“California is being overrun by rodents—and without immediate emergency action by state and local government, we face significant economic costs and risk a public health crisis,” said Carl DeMaio, chairman of Reform California, at a news conference at city hall where he discussed his group’s recent report on rats becoming a public health crisis in more ways than one.

Stopping Fleas to Prevent Disease

Triptych illustrations of three different ways to combat fleas, including giving your pets anti-flea meds, keeping your lawn clean, and preventing wild animals from coming near your property.

While controlling the city-wide issue of unsanitary homeless encampments and rat infestations might be a challenge, keeping you, your family, and your pets safe from fleas only takes a few simple preventative measures:

Administer Flea Medications to Your Pets

To stop fleas from harming you or your pets’ health, the first (and most important) thing to do is keep up to date on your pets’ flea treatments. Utilize veterinarian-approved medications for both cats and dogs, including flea collars, oral medications, or topical treatments.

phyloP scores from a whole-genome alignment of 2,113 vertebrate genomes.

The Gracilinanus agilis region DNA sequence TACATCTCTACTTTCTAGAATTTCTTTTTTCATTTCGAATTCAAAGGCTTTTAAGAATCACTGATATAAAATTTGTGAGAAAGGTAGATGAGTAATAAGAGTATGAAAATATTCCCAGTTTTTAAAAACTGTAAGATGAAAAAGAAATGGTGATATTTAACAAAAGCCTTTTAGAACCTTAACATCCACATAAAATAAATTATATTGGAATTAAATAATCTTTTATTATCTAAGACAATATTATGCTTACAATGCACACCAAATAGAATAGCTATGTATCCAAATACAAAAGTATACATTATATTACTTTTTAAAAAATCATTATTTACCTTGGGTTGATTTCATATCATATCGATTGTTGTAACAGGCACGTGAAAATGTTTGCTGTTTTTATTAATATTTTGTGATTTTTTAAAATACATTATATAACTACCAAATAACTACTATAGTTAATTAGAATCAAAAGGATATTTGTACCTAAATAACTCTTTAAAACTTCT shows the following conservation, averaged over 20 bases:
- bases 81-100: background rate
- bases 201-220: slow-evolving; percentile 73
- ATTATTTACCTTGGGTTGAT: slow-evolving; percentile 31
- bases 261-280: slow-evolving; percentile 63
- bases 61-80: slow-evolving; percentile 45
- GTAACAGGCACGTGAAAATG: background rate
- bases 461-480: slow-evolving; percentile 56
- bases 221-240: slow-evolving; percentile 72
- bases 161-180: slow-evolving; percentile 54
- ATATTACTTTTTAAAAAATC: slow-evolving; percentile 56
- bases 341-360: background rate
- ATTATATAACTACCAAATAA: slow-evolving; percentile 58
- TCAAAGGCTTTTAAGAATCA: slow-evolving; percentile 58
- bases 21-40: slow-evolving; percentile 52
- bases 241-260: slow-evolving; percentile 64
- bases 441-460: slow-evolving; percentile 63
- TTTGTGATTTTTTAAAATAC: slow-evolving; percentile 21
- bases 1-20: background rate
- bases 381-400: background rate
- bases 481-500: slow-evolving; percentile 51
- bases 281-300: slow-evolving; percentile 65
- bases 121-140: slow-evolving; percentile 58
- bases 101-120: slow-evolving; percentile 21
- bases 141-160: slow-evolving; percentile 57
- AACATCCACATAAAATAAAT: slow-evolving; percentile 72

It’s almost inevitable that you’ll have a flea issue otherwise, as your pets are susceptible to these pests no matter where they go.

Eliminate Yard Waste and Debris

Fleas flock to landscaping with plenty of moisture and safe places to live, so make sure to remove leaf litter, rock piles, cords of firewood, and other debris from your yard. Also, make sure to keep your grass and hedges trimmed short to prevent any additional flea breeding grounds.

The less flea-friendly your yard is, the less likely your pet will encounter them at home.

Keep Wild Animals Away from Your Home

Finally, keep feral cats, opossums, and rodents—and any traces of them—far away from you and your home.

Don’t pet or feed wild animals near your house, in the park, or out on a hike, regardless of how cute they may seem. At home, ensure all your trash cans, recycle bins, or compost bins have lids that are always sealed tight, and store all food—including your pet’s food—in air-tight containers to avoid attracting hungry animals.

Our Flea Control: Preventing Fleas from Coming Back

Fleas are tough buggers to combat. In fact, they’re the second-most difficult pest to eradicate behind bed bugs, considering their fast reproduction, hardiness, and ability to hide in furniture and carpet fibers.

That’s why, at Lloyd Pest Control, we ward off these tiny disease-spreaders with low-intensity pest barriers outdoors and spot treatments indoors. No matter where fleas are lurking in your home or what life cycle stage they’re in, our team will target their colonies at the source with treatments that are safe for both you and your pets.

Additionally, if you’re dealing with rats or mice, we provide comprehensive rodent control through thorough inspections, exclusion recommendations, and the use of advanced traps and baits.

Contact us today for flea control that goes above and beyond most—and keeps the health of you, your family, and your pets in check.